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The Latest Edition of "Eyes on malaria" magazine will be out very soon!! | CALL FOR ARTICLES: AMMREN is inviting journalists / writers / scientists interested in reporting on malaria to send articles for publication in its international magazine “Eyes on Malaria” and for posting on its website. Please contact the AMMREN Secretariat for more details click here. Enjoy your stay!. Volunteers and interns urgently needed to work with an NGO working in the area of malaria and health. Apply through - ammren1@gmail.com / ammren1@yahoo.com. Journalists interested in reporting on and writing articles on health issues should please reply through this email: ammren1@gmail.com

ANNOUNCEMENTS:::

TIPS ON MALARIA

  • HOW CAN MOSQUITOES BE CONTROLLED?

    Mosquitoes around the home can be reduced significantly by minimizing the amount of standing water available for mosquito breeding. Residents are urged to reduce standing water around the home in a variety of ways.

  • HOW CAN I PROTECT MYSELF FROM MOSQUITO-BORN DISEASES?

    The best way is to avoid being bitten by mosquitoes.This can be accomplished using personal protecting  while outdoors when mosquitoes are present. Treated bed nets should be used sleeping. Mosquito repellent should be used when outdoor.

  • WHO ARE AT RISK?


    Nearly half of the world’s population is at risk of getting malaria. Pregnant women are particularly at risk of malaria. Children under 5 years are at high risk of malaria.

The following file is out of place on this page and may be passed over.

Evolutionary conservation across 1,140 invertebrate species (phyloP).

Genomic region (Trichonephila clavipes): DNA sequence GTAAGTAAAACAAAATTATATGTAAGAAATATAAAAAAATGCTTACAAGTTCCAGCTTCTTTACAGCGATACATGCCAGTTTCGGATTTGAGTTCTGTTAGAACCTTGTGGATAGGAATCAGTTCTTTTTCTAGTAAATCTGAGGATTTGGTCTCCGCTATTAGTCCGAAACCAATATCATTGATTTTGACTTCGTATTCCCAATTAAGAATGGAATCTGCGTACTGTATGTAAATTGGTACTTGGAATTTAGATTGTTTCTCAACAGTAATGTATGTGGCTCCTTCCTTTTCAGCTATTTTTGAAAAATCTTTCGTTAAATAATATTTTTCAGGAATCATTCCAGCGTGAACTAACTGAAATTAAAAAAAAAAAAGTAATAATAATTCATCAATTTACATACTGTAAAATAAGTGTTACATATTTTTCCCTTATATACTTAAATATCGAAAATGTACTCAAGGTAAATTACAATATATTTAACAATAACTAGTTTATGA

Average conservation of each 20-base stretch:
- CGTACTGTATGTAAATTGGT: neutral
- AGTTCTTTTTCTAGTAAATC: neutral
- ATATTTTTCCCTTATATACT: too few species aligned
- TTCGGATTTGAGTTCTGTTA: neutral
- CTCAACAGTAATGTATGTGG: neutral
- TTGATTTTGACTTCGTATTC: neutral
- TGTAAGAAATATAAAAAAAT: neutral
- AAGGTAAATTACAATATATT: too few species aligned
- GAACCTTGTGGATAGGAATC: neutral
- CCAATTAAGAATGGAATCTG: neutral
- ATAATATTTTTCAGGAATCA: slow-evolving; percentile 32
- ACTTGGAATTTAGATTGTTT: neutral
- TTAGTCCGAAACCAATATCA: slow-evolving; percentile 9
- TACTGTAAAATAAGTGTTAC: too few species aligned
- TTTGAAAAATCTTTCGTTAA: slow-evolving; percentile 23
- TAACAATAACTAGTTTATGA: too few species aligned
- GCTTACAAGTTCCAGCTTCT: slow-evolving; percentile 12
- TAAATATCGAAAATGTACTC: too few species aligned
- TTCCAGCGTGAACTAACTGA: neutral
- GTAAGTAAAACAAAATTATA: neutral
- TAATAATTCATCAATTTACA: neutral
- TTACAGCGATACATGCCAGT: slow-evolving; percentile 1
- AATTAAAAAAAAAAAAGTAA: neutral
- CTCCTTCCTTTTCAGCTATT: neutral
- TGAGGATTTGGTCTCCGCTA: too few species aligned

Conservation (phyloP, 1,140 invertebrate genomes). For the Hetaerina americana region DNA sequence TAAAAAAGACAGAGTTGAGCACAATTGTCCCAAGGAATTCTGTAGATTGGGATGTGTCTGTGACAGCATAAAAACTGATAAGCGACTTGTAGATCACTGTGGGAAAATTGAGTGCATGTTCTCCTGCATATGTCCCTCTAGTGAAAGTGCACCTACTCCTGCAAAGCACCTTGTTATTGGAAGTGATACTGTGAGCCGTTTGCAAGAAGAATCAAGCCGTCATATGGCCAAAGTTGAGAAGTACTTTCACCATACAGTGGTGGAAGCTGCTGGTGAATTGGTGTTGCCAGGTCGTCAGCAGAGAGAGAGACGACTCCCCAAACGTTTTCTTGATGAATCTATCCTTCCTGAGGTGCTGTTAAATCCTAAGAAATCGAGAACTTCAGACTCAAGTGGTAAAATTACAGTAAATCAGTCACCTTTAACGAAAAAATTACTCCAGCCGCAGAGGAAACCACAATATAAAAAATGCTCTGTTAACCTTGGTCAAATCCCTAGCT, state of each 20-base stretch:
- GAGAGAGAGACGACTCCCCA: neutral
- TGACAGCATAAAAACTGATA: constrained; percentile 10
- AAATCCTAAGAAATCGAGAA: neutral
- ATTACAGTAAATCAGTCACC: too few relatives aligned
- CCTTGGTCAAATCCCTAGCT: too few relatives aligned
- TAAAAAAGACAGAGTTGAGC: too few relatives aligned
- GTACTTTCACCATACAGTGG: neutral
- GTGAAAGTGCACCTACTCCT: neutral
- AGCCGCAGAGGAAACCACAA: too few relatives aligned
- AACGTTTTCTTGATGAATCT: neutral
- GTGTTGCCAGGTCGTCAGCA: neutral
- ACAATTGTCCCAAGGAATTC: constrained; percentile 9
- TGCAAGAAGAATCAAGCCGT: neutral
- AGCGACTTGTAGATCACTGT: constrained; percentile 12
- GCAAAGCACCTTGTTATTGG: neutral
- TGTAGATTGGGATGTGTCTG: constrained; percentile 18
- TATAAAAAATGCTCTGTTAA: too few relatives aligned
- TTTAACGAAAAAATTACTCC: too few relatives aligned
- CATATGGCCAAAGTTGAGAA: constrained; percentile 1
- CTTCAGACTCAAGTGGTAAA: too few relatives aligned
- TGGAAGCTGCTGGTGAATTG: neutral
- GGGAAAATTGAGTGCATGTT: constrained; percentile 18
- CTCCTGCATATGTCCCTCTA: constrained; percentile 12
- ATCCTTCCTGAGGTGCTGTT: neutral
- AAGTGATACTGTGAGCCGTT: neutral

MAGAZINE EDITIONS

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  • Volume 1

YOUNG NIGERIAN-AMERICAN ENTREPRENEUR EMPOWERS UNIVERSITY STUDENTS TO ERADICATE MALARIA IN LOCAL COMMUNITIES THROUGH “THE HOME PROJECT”

 
Israel Olaore, 25-year old founder of The StopGo Movement and former student of Babcock University is returning to his Alma-mater to facilitate round two of his “Home Project” initiative.
 
The second installment of the project begins with campus-wide awareness and registration that will last the whole week, ending with a multifaceted community service initiative, fully run by local university students.
 
“The students at the university are my secret weapon.” says Olaore. “Being that I'm based in the States, I’ve had no choice but to plan the project in a way that they pretty much run the whole operation.” 
 
Last year, The Home Project joined the fight to eradicate malaria by empowering students, investing in local artisans, and impacting local communities through strategic collaborative partnerships, starting with Olaore's home village, Ilishan-Remo, where Babcock University is located. 
 
This year, he raised over 1 million Naira through private donors to expand the project and plans to net more houses and provide more public health services with this fully student-run volunteer effort.
 
The project now provides internship opportunities to public health and social work students for academic research & reporting/publishing, and has established a service credit system to improve student's citizenship grades through their participation. 
 
Nigeria is our world's most malaria endemic country, and the mission of StopGo MVT is simple,” says Olaore, “Step 1: Find those who want to give what they have to the world; step 2: give them a chance to. That's what we're doing with the Home Project, on every level and in every aspect possible.”
 
Olaore plans to continue the project until the 1000+ needing houses in that village are properly covered with nets and rid of mosquitoes, and then, as he puts it, “find more, and do more!” 
 
His goal is to spread the Home Project to universities across Nigeria, and ultimately across the world, thereby eradicating malaria with power of local students. The motto for the project is, “One net, one home, one community at a time.” 
Editions: 
March Edition